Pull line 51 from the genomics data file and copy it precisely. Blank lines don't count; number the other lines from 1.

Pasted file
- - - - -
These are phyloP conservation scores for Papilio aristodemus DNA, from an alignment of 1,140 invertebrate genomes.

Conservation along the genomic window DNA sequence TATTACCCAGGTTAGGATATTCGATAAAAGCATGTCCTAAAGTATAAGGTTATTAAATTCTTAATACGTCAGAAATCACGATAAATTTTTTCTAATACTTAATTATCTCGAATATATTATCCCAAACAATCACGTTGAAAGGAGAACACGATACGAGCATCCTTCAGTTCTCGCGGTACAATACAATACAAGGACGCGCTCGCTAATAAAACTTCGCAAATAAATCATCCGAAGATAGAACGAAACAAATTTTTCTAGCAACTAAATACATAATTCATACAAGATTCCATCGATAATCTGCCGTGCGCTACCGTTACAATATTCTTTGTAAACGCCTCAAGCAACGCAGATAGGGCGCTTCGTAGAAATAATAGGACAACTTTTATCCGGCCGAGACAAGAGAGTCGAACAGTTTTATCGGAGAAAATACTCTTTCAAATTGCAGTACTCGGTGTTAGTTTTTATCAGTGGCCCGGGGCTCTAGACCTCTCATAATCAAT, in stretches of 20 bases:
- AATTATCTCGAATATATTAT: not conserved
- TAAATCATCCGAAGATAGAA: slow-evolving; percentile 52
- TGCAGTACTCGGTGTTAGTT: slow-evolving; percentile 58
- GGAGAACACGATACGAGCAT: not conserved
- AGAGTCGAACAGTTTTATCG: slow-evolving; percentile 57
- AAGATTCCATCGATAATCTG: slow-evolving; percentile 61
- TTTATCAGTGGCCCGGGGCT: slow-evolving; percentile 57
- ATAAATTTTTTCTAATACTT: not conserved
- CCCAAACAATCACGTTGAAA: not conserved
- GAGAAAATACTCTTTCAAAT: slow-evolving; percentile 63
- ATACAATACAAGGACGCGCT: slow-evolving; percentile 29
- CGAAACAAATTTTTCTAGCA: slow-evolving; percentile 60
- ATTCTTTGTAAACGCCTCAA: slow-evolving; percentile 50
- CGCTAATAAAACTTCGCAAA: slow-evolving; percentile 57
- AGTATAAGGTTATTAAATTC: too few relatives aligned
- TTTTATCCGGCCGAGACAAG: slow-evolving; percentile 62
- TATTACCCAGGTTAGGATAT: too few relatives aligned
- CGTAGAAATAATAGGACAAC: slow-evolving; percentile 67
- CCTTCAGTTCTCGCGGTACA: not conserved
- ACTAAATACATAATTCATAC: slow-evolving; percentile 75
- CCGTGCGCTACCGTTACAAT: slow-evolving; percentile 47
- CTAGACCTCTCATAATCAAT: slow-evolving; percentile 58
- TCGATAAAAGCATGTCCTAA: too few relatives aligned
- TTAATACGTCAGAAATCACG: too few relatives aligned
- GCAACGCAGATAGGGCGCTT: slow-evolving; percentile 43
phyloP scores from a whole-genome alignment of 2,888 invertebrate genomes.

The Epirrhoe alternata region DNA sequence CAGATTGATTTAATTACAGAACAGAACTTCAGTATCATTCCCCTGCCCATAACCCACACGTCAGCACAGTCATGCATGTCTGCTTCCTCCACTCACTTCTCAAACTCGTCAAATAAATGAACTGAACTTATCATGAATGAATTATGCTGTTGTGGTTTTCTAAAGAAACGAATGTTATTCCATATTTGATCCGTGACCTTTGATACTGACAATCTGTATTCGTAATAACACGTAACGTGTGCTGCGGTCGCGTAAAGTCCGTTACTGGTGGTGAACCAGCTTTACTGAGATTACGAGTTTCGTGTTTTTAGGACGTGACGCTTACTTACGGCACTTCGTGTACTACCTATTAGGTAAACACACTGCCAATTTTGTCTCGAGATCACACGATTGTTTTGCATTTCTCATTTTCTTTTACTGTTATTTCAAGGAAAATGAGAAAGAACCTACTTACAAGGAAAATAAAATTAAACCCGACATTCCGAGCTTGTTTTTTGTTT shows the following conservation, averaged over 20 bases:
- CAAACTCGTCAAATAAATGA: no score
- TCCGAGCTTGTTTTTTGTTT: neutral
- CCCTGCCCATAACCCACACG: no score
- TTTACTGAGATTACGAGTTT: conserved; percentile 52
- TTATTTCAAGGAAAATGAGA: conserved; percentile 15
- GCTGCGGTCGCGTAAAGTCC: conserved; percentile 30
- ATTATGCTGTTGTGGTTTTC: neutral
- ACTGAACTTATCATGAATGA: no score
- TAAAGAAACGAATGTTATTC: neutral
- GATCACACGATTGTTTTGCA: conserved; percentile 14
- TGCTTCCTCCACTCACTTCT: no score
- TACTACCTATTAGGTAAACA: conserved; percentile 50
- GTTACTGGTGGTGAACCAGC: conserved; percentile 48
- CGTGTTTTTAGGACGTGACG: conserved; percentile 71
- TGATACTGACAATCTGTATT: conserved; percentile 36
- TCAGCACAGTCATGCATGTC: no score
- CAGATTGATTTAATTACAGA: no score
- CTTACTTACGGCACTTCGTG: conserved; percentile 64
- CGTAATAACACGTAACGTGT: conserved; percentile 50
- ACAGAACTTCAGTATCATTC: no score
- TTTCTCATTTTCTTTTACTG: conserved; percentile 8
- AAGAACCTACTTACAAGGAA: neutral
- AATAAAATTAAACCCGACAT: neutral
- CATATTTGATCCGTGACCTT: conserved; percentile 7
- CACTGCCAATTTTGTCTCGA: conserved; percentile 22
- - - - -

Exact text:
- AAGAACCTACTTACAAGGAA: neutral